Fabrics are more than simply functional textiles. Fabric can be used to conserve memories or to tell stories, as in quilts. Fabric can be used to shape our identity, as in the clothes we wear. Fabric can make a house more livable just as it can make furniture more comfortable. In other words, fabric is part of the fabric of our lives.
Over the past few years some substantial changes have overcome the fabric industry that have jeopardized its stability. For instance, some longtime manufacturers have closed, such as Chris Stone and Shamash & Sons. Waverly was bought out by P. Kaufman. Wal-Mart dropped fabric from most of its stores. Hancock Fabrics filed for chapter 11. Despite these changes, what most preoccupies fabric enthusiasts is the rising cost of purchasing their favorite fabrics. Why has the cost of fabric gone up?
The pinch is felt by both fabric retailers and their customers. 100% cotton novelty fabrics that were once no more than $6.00 per yard have now increased to more than $10.00. As owners of a fabric store for over 40 years, we have quite a bit of perspective on the realities of the fabric industry. Occasional price increases are expected as part of a manufacturers’ response to inflation, fabric advances, etc. Over the last year and a half, however, we have been hit with at least four price increases from our standard mills. Companies such as Robert Kaufman, Michael Miller, Timeless Treasures, Fabric Traditions, Andover, RJR, Moda and VIP Cranston Village among others form the foundation of the novelty fabric industry. These mills are the backbone of J&O Fabrics as well as of many other retailers. What explanation have the mills given for the increased cost of their goods?
One response we have received is that the “gray goods”, or base cotton used for printing novelty fabrics, have been increasing in price. China is the main provider of “gray goods”. These price increases are in turn passed onto the mills. The mills increase the cost of purchasing for retailers. And many retailers feel they have no choice but to raise their prices to compensate.
Could it be that the absence of Wal-Mart’s buying power has allowed “gray goods” providers to increase what they charge mills? In comparison, we haven’t seen equivalent price increases in finished fabric goods such as garments. Without the leverage Wal-Mart exerted over “gray goods” providers, it is probable that they have responded by increasing their prices to make up for the lost volume. Furthermore, a number of mills sold virtually exclusively to Wal-Mart. Formerly, their fabrics would sell for $1.00-3.00 less than those of most novelty fabric mills. Without Wal-Mart, the prices of their fabrics have in some cases increased to more than those of the premium novelty fabric companies.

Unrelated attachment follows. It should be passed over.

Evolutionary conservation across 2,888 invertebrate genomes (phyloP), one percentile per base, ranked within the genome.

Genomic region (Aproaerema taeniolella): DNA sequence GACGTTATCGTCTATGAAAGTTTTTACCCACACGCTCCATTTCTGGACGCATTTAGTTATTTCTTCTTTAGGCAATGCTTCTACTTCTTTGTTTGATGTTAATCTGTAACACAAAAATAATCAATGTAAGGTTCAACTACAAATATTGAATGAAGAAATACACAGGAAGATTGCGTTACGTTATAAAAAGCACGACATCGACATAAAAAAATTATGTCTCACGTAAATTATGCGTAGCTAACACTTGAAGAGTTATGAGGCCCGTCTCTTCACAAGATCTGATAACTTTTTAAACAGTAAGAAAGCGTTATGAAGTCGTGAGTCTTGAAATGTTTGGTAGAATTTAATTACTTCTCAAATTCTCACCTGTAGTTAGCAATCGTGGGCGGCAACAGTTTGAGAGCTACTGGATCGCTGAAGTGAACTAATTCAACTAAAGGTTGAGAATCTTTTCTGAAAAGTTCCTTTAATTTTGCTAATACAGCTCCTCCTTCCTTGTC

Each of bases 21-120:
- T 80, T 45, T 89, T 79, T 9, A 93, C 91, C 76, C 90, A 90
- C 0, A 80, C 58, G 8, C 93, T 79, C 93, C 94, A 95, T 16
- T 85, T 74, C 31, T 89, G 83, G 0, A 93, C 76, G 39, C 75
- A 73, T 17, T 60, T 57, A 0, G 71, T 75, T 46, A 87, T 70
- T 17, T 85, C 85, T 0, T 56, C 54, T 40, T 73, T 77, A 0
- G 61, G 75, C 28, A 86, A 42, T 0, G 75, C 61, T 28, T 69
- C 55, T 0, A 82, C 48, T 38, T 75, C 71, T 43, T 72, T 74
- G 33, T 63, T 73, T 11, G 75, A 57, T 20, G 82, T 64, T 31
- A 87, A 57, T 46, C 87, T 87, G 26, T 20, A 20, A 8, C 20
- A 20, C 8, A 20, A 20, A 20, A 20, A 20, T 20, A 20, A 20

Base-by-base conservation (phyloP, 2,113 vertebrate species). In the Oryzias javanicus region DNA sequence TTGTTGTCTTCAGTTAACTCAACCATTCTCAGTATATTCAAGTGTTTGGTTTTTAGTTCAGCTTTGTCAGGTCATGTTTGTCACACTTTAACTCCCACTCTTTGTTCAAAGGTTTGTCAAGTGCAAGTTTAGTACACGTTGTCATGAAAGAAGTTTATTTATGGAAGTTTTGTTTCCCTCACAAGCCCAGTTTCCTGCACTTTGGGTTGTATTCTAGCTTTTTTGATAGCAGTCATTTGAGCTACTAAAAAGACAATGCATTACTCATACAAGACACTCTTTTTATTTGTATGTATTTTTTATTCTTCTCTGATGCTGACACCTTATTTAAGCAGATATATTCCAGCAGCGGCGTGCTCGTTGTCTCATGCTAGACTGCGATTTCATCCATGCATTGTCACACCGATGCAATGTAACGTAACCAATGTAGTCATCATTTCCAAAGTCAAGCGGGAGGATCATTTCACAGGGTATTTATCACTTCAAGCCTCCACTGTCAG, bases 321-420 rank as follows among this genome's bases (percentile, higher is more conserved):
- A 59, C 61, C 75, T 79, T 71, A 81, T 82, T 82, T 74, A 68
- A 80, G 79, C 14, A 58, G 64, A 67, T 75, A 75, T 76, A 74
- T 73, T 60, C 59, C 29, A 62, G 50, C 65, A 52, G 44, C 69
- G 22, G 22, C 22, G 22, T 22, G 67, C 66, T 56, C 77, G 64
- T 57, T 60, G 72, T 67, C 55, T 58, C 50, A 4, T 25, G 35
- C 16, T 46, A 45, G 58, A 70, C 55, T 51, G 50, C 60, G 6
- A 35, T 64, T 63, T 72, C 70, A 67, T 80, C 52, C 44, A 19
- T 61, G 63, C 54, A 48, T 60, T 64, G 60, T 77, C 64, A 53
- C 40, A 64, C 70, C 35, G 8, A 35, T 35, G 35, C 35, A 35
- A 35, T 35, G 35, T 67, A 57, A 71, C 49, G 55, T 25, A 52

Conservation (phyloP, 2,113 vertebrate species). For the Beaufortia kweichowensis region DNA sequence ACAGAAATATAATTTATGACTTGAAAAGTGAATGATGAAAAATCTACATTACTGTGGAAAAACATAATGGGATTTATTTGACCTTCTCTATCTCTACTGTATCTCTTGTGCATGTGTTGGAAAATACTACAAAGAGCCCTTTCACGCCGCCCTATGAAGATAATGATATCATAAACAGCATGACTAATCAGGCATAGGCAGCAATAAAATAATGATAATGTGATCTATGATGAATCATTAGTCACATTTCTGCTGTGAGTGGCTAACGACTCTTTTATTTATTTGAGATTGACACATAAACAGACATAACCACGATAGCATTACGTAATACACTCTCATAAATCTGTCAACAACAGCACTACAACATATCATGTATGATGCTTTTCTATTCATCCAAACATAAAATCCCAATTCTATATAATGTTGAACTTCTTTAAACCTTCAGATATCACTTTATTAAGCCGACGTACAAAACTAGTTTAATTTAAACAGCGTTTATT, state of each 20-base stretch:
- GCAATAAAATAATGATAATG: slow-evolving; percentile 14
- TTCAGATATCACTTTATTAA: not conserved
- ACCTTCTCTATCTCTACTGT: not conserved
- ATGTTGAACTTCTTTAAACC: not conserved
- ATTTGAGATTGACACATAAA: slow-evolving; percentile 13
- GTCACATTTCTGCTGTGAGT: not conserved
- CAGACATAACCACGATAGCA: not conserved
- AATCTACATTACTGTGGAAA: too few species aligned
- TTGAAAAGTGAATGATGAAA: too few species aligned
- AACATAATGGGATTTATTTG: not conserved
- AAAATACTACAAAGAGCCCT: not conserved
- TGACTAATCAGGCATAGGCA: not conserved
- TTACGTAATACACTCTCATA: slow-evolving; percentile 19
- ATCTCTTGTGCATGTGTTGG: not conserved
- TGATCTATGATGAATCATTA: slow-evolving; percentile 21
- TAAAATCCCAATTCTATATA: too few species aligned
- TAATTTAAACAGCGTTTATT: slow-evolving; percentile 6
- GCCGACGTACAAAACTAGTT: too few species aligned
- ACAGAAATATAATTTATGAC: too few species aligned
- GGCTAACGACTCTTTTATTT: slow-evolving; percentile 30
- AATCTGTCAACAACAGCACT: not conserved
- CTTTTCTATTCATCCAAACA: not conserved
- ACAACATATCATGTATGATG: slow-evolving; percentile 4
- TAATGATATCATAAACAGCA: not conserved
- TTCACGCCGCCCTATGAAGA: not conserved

Sadly, many mills see no other way to combat their costs except by raising prices, despite knowing that doing so will inevitably hurt the fabric buyers’ market. For those who love to sew or quilt, the increased prices could make them think about simply purchasing a finished item instead of starting their own project.
At J&O we make every effort to keep in tune with our customers’ needs and observations. Unfortunately, we too have had to slightly increase our prices for some of our novelty fabrics. At the same time, in order to combat what we perceive as over-the-top prices, there are certain mills whose fabric we simply refuse to carry.
What are your thoughts and concerns regarding the price increases in novelty fabric? What would you like to tell the mills? What ways have you found to continue your fabric passion in the face of rising prices? We’d love to hear from you.
At J&O Fabrics we have more than forty years of experience working with customers and mills. We have found a way to meet our customers’ needs for four decades and look forward to doing so for many decades more.
Post by J&O Fabric Store